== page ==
Back in my mortal days, when they did they would say
I was a sweet-looking child, so very many years ago.
I don’t appear in mirrors now;
I wouldn’t know if that sweetness persists.
If you saw me, a scrawny child of indeterminate gender,
unkempt, ill-clothed, filthy like a refugee,
would you wish me gone, wish me well, feel terror?
You see such children on the streets. I do.
Refugees from domestic wars are a secret no one keeps.
When I take one, I feel a kind of blessing, a kindred irony.
I don’t turn them.
Damnation is not for me a means of making friends.
I feel them, smell them, make an altar of my senses.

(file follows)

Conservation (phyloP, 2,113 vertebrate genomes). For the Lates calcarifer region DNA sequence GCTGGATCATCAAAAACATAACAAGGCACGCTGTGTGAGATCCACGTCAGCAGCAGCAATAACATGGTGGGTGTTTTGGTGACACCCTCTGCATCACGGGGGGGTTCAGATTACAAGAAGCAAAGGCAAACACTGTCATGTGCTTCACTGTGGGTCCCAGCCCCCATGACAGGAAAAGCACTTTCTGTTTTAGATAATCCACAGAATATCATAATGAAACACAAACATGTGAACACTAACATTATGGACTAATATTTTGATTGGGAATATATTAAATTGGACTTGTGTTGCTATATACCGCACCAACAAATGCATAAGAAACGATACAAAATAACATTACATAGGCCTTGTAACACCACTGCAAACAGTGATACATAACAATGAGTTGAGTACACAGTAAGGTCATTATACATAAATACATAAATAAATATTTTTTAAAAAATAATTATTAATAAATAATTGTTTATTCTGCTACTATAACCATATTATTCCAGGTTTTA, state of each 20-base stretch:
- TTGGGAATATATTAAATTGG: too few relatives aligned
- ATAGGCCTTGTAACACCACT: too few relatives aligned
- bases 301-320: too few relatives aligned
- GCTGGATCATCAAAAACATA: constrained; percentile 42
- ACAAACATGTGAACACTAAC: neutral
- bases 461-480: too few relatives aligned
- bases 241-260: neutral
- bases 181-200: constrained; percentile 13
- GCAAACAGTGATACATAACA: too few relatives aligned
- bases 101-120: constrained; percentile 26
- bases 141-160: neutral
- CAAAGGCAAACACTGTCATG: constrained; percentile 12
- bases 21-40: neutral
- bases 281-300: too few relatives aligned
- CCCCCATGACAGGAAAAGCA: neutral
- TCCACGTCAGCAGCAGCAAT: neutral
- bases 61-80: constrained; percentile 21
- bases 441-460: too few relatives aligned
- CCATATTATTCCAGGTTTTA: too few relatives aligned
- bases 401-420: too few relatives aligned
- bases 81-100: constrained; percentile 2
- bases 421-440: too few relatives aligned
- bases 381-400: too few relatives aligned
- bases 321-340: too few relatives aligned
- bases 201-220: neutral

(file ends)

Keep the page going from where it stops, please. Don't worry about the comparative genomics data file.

A sacred feast of sacrificial lamb’s blood
ought to require deep honor, respect.
I do befriend them, to give them that last memory
of innocent love.
We walk together to some secret place, a shared adventure.
If it is their place, they enjoy the ritual of inviting me in
to their sanctum.
I listen to woes and dreams that I honestly bond with.
I give what I am able, take what little treasure they possess.
There are too many people this world regrets.
Too many extras that won’t be missed, whose destruction
was never in doubt.
My kind can only cull a few.
People, though, you are clever.
You find ways, devise games
to destroy and self-destruct at all gradations of cruelty.
Is the monster in the demon or the man set free
of mortal restraint?
Or, does mortality constrain?
How large a body count can one mortal lifespan support?
Can we include those who are not directly killed,
but slow poisoned by soul-burning hatred?